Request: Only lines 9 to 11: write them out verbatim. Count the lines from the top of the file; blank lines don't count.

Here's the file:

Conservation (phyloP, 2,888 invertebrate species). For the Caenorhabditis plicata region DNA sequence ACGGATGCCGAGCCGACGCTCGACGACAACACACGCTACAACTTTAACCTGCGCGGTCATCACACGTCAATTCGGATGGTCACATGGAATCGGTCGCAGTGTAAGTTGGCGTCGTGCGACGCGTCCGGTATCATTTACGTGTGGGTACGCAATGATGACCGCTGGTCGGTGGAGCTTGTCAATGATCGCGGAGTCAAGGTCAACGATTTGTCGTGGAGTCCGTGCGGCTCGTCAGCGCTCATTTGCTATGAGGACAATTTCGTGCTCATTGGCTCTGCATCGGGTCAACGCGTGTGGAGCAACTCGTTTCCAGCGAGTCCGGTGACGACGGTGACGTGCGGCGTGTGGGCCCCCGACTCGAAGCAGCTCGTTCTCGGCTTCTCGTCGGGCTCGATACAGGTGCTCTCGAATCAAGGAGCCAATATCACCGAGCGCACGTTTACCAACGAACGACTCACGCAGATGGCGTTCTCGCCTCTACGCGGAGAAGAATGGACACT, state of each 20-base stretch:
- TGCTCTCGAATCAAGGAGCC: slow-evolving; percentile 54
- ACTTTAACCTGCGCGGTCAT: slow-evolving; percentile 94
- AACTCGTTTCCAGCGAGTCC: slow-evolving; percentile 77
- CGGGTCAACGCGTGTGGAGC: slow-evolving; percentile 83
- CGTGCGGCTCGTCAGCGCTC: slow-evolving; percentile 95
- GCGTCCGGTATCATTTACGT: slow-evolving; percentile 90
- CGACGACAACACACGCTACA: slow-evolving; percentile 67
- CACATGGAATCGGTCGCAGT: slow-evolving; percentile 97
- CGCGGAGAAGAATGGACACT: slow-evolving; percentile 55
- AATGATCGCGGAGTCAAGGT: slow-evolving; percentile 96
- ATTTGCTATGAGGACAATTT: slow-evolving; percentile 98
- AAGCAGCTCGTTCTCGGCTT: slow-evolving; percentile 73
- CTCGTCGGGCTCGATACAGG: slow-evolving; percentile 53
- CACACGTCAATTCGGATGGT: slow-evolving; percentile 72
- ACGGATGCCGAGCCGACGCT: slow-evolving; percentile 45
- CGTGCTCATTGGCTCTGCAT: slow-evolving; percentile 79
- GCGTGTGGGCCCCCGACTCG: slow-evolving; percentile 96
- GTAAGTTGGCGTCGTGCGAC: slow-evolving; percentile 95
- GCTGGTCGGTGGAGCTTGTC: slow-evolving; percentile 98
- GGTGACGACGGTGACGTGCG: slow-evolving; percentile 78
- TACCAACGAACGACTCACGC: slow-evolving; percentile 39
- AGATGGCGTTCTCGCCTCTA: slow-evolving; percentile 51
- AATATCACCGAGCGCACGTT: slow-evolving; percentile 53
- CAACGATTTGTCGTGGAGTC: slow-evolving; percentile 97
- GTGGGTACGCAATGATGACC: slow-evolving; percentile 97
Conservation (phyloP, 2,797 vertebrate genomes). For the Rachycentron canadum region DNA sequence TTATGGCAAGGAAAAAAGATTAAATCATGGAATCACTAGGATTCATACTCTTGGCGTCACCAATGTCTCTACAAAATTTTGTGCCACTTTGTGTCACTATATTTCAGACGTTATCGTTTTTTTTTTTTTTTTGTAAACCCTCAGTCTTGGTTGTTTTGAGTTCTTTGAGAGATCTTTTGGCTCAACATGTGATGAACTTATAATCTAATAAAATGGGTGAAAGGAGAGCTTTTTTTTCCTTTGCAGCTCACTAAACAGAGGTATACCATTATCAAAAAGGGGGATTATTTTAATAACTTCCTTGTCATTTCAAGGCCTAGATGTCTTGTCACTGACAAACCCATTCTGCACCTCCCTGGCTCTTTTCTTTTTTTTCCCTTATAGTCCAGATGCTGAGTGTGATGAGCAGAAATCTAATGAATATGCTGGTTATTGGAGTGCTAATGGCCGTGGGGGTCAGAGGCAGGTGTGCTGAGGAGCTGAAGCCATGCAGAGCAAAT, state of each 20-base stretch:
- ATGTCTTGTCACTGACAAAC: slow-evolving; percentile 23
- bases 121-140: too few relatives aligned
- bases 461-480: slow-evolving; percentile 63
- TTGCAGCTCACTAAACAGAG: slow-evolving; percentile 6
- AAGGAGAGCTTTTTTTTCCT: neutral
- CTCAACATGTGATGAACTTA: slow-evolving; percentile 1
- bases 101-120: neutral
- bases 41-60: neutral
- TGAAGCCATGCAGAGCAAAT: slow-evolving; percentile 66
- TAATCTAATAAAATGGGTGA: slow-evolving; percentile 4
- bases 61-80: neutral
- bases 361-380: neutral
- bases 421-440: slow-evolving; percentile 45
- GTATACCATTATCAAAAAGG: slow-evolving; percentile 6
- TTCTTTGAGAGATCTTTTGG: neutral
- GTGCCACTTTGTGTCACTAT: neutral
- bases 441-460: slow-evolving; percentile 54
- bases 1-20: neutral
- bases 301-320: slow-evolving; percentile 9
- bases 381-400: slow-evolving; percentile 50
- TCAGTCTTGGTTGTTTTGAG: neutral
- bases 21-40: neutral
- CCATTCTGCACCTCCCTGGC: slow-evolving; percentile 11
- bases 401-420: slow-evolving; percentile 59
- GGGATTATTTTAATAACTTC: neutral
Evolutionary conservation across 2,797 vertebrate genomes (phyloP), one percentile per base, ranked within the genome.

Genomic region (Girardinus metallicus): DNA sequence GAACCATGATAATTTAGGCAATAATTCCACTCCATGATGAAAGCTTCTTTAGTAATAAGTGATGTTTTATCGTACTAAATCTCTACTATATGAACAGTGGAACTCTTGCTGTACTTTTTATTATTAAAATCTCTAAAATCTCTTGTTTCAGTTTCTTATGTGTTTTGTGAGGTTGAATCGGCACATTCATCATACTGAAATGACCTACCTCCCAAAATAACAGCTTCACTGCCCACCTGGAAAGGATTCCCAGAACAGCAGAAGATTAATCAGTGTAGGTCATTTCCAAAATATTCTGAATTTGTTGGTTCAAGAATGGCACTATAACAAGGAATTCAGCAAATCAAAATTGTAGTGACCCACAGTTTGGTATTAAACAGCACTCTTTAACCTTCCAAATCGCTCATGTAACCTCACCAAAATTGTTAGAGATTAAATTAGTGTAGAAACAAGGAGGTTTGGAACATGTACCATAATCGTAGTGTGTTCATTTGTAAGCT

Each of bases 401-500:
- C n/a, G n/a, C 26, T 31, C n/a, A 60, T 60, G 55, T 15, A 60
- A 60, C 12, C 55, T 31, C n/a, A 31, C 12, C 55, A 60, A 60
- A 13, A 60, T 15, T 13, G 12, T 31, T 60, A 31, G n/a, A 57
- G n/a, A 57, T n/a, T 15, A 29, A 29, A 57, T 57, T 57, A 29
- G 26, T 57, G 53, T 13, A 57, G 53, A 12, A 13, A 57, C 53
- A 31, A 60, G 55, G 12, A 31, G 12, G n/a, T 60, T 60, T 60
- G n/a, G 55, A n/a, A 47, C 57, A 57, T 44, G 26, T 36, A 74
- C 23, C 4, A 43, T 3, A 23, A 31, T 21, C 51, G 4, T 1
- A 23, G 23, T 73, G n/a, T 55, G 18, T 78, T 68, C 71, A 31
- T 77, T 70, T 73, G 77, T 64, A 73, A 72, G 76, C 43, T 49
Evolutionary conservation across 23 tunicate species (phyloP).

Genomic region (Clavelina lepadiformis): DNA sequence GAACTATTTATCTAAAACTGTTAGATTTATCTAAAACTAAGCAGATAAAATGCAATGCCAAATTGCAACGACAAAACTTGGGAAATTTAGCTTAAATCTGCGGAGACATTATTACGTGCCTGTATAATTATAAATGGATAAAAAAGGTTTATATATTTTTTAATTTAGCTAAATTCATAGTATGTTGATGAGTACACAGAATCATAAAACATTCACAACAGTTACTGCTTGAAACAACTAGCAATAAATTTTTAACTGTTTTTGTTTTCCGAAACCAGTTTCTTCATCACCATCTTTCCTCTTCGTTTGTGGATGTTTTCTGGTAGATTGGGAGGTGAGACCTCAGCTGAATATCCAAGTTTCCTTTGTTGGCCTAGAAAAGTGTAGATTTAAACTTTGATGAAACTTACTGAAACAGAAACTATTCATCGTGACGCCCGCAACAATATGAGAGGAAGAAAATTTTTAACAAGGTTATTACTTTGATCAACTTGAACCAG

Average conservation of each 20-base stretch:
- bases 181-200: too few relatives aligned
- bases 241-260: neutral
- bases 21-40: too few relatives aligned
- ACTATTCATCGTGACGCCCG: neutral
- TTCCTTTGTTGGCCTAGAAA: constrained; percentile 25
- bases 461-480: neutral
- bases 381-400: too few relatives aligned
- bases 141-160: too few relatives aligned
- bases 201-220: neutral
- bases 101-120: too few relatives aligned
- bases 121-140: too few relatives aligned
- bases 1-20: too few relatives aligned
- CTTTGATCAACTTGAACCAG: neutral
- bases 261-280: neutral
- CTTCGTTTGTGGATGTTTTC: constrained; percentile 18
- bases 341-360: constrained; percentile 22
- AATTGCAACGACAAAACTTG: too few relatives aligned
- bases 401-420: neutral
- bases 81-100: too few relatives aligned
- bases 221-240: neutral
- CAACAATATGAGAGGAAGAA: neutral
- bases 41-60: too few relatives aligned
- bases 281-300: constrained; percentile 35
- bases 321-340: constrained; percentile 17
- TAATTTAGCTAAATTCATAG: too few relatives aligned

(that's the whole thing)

- CACATGGAATCGGTCGCAGT: slow-evolving; percentile 97
- CGCGGAGAAGAATGGACACT: slow-evolving; percentile 55
- AATGATCGCGGAGTCAAGGT: slow-evolving; percentile 96